Knowing when to screen… and when to quit

Robert H. Shmerling, MD

Senior Faculty Editor, Harvard Health Publishing

Follow me on Twitter @RobShmerling

Let us sing the praises of good medical screening tests.

These are the tests that can detect medical problems before they become untreatable, and before they cause complications or even death. Even better are those screening tests that detect “predisease” — abnormalities that aren’t dangerous on their own but can lead to problems later.

According to the US Preventive Services Task Force, relatively few screening tests are considered good enough to routinely recommend for adults, including

  • mammography for breast cancer (women)
  • Pap smear for cervical cancer (women)
  • bone density testing for osteoporosis — every two to four years if at least age 65 (women)
  • colonoscopy — starting at age 50 and repeating every 10 years until age 75.

And blood tests for

  • hepatitis C for all adults born between 1945 and 1965
  • HIV for adolescents and adults ages 15 to 65 years and all pregnant women
  • lipid screening for all adolescents and adults ages 15 to 65 years.

Many of these tests are recommended in younger adults or if risk factors for disease are present. For example, screening tests for osteoporosis may be recommended for a woman younger than age 65 if she takes medications (such as corticosteroids) linked to osteoporosis.

Other tests are offered for more select groups. For example, there are recommendations to test the urine of women for infection during early pregnancy, and to screen adults for diabetes if they are overweight or obese.

When to stop?

Many of these tests have no specific “end date.” Yet, as people reach advanced ages, it’s worth asking how useful it is to perform a screening test that’s been tested and validated on much younger individuals. And we know that it may be many years before the benefits of some tests are realized. So, for a person with a limited life span, it may make little sense to continue such tests.

One example is bone mineral density tests for osteoporosis. In a pivotal trial, the reduction in fractures only appeared about 2 years after starting treatment and may take many more years to reach full effect. For patients with a limited life expectancy, there may not be enough time to have any real benefit from continued screening. Similar logic applies to mammograms and blood tests for prostate cancer screening.

A new study

A recent study examines this issue for colonoscopy. Currently, the US Preventive Services Task Force recommends stopping at age 75. For older ages, “selective” testing may be considered for what is likely to be a small benefit.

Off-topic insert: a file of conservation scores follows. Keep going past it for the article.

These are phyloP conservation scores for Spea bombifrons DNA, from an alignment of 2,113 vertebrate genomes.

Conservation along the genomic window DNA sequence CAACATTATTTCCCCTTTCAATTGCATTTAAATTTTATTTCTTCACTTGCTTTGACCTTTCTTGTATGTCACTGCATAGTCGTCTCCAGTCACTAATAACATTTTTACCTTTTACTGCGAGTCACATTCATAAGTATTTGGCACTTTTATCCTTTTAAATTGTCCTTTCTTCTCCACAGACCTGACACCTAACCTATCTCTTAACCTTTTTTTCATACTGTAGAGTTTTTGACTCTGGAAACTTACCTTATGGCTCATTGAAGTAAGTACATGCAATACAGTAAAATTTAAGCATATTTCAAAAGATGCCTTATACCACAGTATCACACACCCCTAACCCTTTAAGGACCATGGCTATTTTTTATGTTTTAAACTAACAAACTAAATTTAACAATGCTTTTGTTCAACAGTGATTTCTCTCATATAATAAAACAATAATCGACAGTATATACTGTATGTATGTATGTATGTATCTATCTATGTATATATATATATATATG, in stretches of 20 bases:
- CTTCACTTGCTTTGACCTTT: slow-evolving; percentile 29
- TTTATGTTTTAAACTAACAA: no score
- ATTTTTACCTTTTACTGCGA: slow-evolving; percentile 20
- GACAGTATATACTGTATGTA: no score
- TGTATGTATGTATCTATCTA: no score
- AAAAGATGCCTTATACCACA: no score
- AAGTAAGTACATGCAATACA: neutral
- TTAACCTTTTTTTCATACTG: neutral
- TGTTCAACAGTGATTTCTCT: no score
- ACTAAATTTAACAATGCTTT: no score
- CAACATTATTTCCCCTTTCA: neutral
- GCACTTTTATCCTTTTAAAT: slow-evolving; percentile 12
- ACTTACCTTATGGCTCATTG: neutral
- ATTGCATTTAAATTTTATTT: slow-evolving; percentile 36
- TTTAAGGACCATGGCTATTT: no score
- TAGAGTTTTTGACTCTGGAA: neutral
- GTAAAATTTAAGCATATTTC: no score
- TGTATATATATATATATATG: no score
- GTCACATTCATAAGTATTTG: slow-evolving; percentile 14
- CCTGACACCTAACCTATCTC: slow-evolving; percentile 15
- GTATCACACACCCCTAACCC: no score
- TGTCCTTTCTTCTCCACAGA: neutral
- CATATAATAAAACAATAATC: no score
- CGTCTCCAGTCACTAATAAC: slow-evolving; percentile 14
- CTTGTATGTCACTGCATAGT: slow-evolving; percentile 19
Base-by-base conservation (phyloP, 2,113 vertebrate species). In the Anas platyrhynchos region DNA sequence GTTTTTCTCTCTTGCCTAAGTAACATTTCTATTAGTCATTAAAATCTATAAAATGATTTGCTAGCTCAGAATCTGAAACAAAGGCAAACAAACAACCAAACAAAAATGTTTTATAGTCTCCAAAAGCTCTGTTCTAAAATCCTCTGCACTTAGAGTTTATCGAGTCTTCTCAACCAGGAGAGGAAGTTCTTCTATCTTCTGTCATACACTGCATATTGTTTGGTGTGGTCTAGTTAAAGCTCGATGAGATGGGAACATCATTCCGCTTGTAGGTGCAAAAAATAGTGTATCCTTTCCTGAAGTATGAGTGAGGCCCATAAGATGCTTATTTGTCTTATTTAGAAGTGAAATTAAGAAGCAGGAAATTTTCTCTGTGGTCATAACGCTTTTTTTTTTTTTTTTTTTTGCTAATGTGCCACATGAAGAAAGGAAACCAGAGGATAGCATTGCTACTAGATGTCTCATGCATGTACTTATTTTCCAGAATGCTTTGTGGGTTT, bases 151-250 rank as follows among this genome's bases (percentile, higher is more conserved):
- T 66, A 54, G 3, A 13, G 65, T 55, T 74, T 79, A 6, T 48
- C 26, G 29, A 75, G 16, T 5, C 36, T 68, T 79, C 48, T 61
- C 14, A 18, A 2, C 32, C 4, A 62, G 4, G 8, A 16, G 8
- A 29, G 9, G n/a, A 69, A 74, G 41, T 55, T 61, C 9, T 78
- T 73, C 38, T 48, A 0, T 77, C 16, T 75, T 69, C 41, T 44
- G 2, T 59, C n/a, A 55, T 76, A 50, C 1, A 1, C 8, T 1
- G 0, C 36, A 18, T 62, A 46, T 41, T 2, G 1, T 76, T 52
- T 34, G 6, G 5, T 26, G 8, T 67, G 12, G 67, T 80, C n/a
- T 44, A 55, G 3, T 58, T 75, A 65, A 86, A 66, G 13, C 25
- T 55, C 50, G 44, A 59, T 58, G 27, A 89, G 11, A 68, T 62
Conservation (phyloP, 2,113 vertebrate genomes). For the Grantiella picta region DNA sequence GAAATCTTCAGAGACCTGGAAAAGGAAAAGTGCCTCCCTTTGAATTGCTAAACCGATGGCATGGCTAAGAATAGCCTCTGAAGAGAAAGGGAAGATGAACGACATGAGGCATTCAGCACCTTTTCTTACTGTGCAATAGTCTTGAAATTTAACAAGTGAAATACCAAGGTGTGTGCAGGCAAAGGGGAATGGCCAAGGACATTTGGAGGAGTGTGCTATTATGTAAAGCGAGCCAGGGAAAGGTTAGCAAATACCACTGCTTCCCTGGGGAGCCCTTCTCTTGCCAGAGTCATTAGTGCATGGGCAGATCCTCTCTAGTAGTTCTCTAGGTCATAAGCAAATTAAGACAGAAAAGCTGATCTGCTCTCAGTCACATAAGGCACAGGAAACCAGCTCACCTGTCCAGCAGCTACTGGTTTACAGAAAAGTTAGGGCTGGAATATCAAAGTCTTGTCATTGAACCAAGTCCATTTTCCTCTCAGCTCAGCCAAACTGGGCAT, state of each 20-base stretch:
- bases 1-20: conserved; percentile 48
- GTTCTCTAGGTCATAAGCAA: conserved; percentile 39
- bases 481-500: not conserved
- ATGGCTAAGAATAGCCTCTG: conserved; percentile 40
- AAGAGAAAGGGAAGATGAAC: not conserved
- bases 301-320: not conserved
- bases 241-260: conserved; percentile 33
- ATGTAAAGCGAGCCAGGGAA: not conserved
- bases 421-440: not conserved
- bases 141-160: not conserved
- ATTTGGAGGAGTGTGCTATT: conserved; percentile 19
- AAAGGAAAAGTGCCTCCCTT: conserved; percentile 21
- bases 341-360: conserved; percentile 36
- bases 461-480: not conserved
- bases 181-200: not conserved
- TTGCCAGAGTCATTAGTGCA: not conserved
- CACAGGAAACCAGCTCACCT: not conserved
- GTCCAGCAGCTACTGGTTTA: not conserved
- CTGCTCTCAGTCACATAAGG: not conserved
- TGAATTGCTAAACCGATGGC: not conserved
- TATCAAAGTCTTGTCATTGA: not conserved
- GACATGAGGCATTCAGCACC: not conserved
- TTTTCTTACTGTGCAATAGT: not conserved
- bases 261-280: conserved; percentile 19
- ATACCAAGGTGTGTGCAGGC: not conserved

But, isn’t it possible adults older than age 75 derive benefit from colonoscopies? After all, a colonoscopy is somewhat unique among available screening tests. Not only can a colonoscopy detect early colorectal cancer while still curable, but it can also detect polyps and remove them during the procedure before they have a chance to develop into cancer.

Researchers analyzed data from more than 1.3 million people ages 70 to 79 and compared how well colonoscopy delivered on its promise to detect colon cancer over a period of eight years. These findings were compared with rates of colon cancer diagnosed in people who did not have colonoscopy. The study found that

  • For those aged 70 to 74 who had colonoscopies, the eight-year risk of colorectal cancer was 2.2%; in those who had no colonoscopy, the rate was 2.6%.
  • For those aged 75 to 79 who had colonoscopies, the eight-year risk of colorectal cancer was 2.8%, and about 3% in those who did not have colonoscopy.
  • The risks of colonoscopy were low. Fewer than six out of 1,000 people had any significant side effect in the 70 to 74 age group, and about one in 100 in the older group.

As I review these findings, I think there are at least two ways to interpret them: 1) colonoscopy is helpful at detecting colorectal cancer in elderly people, but the effect is quite small; and, 2) this study supports the recommendation to stop performing routine screening colonoscopies in the elderly, though it’s unclear whether the “stop time” should be age 70, 75, or some other age.

What’s your situation?

If you’re 70 or older, this new study about colonoscopy may be of particular interest to you. For younger people, the benefits of colonoscopy are clearer — this includes healthy people at average risk, as well as those with risk factors for colon cancer. Those include people with a prior history of colon cancer or certain types of colonic polyps (called adenomas), a strong family history of colon cancer, and inflammatory bowel disease. Complications of colonoscopy (such as bowel perforation) are rare, but they are more common in the elderly. The prep alone can take a toll on older individuals, especially if they are already frail or ill.

Look for new and better screening tests for colon cancer and other diseases. This is an active area of research and it’s likely the list of recommended screening tests will change in the future. Even before the official recommendations change, however, it makes sense to consider foregoing screening tests that may cause more harm than good.


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